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Understanding Ohio’s Medical Marijuana Program

The Program is Mandated to Start by September 1st

Ohio’s medical marijuana program has been a long time in coming after voters approved it in 2016. The program was originally intended to start in 2017, however bureaucratic challenges delayed its implementation. There are still concerns as the attorney appointed to represent medical marijuana patients in Ohio, Ted Bribart, stepped down recently after expressing frustrations over organizational challenges the state was facing. Regardless, let’s review what medical marijuana patients might expect by September 1st when the program is mandated to begin.

Similar to many other states, such as Florida, that have legalized medical marijuana, Ohio has banned the smoking of cannabis. Unlike Florida though, marijuana flower will be available for purchase to be vaped or ingested in some other way than smoke inhalation. Other cannabis products will also be available such as edibles and concentrates. Here is a breakdown of the permissible amount of each product patients will be allowed.

How much medical marijuana will I be allowed to possess at one time?

A non-terminal registered patient or caregiver can buy the following amounts of medical marijuana every 90 days:

* Up to 8 ounces of tier I medical cannabis. (Tier 1 cannabis must test at or below 23 percent THC)

* Up to 5.3 ounces of tier II medical cannabis. (Tier 2 cannabis must test above 23 percent THC but not more than 35 percent THC)

* Patches, lotions, creams, and other topical forms of medical cannabis totaling no more than 26.55 grams of THC.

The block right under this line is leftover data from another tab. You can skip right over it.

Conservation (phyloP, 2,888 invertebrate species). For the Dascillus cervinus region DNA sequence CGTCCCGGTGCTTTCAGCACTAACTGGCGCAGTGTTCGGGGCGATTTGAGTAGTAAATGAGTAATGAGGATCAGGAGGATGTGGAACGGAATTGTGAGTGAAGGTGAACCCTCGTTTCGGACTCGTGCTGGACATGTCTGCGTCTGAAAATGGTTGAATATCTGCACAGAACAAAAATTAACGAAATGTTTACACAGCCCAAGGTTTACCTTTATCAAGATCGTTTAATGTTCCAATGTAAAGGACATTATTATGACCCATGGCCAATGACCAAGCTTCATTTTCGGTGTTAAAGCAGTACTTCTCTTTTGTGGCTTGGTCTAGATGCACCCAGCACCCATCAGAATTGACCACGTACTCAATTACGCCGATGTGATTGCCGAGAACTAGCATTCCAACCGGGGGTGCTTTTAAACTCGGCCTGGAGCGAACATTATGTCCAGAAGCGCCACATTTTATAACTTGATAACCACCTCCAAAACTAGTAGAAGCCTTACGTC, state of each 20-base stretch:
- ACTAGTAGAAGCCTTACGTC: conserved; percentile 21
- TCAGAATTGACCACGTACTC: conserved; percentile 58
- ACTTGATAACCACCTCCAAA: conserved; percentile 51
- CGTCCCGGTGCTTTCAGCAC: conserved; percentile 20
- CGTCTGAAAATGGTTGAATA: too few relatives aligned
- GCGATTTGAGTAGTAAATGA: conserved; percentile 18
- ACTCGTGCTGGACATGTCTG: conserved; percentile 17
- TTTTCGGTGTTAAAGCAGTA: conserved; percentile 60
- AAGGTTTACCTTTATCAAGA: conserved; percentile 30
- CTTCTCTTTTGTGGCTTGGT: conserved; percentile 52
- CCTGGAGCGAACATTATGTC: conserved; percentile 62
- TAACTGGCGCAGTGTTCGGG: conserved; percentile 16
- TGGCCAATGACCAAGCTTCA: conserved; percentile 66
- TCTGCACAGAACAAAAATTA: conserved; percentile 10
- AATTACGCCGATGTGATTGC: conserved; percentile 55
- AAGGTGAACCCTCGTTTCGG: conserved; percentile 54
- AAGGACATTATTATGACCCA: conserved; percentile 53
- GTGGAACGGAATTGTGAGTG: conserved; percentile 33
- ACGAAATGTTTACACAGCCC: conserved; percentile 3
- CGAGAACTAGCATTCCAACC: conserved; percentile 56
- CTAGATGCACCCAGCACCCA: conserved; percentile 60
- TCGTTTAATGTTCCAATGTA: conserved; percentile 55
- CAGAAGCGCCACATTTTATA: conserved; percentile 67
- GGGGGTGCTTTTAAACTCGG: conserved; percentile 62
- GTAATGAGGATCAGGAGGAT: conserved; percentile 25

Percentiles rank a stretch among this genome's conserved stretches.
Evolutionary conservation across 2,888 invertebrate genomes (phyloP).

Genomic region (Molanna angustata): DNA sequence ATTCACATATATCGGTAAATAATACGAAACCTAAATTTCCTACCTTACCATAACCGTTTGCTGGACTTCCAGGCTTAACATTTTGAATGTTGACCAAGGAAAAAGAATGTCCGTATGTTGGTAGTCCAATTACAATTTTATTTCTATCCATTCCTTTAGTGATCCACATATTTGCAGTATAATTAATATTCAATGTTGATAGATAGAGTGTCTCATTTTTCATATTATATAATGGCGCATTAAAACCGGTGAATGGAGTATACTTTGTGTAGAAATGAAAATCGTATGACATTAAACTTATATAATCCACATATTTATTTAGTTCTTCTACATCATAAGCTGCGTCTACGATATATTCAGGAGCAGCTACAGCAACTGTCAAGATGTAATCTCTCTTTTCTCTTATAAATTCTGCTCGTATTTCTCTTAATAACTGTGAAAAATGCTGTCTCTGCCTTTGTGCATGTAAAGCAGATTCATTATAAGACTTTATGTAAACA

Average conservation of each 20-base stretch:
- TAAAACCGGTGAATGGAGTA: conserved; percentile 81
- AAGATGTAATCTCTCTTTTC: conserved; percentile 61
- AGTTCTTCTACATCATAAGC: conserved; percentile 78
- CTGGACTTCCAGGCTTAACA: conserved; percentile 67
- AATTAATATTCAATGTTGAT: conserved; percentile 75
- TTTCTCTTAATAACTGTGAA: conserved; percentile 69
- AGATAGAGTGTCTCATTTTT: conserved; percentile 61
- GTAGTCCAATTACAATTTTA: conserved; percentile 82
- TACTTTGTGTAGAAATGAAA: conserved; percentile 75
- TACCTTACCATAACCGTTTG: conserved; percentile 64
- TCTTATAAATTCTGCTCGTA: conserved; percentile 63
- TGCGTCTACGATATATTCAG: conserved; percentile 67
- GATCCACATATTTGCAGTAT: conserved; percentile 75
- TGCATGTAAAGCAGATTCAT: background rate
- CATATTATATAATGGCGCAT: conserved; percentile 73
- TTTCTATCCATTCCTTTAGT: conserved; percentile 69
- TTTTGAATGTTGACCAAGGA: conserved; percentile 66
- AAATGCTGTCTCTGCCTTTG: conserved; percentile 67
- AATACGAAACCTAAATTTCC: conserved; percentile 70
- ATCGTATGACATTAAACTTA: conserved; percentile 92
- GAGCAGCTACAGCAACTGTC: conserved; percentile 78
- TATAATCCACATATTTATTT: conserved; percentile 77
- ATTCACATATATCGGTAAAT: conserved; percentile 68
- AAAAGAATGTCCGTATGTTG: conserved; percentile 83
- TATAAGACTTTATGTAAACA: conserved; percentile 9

* Up to 9.9 grams of THC from cannabis oil, tincture, capsules, and other edible forms.

* And, up to 53.1 grams of THC in oil for vaporization.

Medical marijuana patients must be registered with Ohio’s State Board of Pharmacy, and licenses granted from certified physicians last one year. Licenses for terminally ill patients, which may access larger quantities of medical cannabis, will expire in six months.

The first medical marijuana cultivation facility, which is operated by Cresco Labs LLC out of Chicago Illinois, broke ground in December of 2017. There are 11 other companies that have been granted licenses to cultivate medical marijuana in Ohio. All marijuana must be lab tested for potency and quality before it can be sold by dispensaries. The Ohio Board of Pharmacy will grant 60 licenses to dispensaries for retail sale of medical cannabis. Any sort of home cultivation of marijuana will not be permitted.

What medical conditions qualify for medical marijuana in Ohio?

Under Ohio law, the following are qualifying medical conditions: AIDS, amyotrophic lateral sclerosis, Alzheimer’s disease, cancer, chronic traumatic encephalopathy, Crohn’s disease, epilepsy or another seizure disorder, fibromyalgia, glaucoma, hepatitis C, inflammatory bowel disease, multiple sclerosis, pain that is either chronic and severe or intractable, Parkinson’s disease, positive status for HIV, post-traumatic stress disorder, sickle cell anemia, spinal cord disease or injury, Tourette’s syndrome, traumatic brain injury, and ulcerative colitis.

Costs for medical marijuana will be fairly volatile over time as more competition and demand come into the nationwide market and supply will also vary. State taxes will likely be the greatest point of contention for consumers and a big deciding factor in whether the illegal market is allowed to persist. Hopefully Ohio gets its act together come September 1st as there are many patients within the state that could benefit from medical marijuana.

read more at cincinnati.com

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Richard Lowe

Richard Lowe is a 14-year veteran of the financial sector with licenses as a commodity broker (Series 3) and investment advisor representative (IAR Series 65). Along with a focus on raising capital for the firms he was employed with, he also wrote and edited much of the content published by them. He holds a BA in Journalism from the University of Massachusetts. He has been a longtime advocate for marijuana legalization due to the social injustices associated with marijuana prohibition and the strong potential for the medicinal benefits of cannabis.

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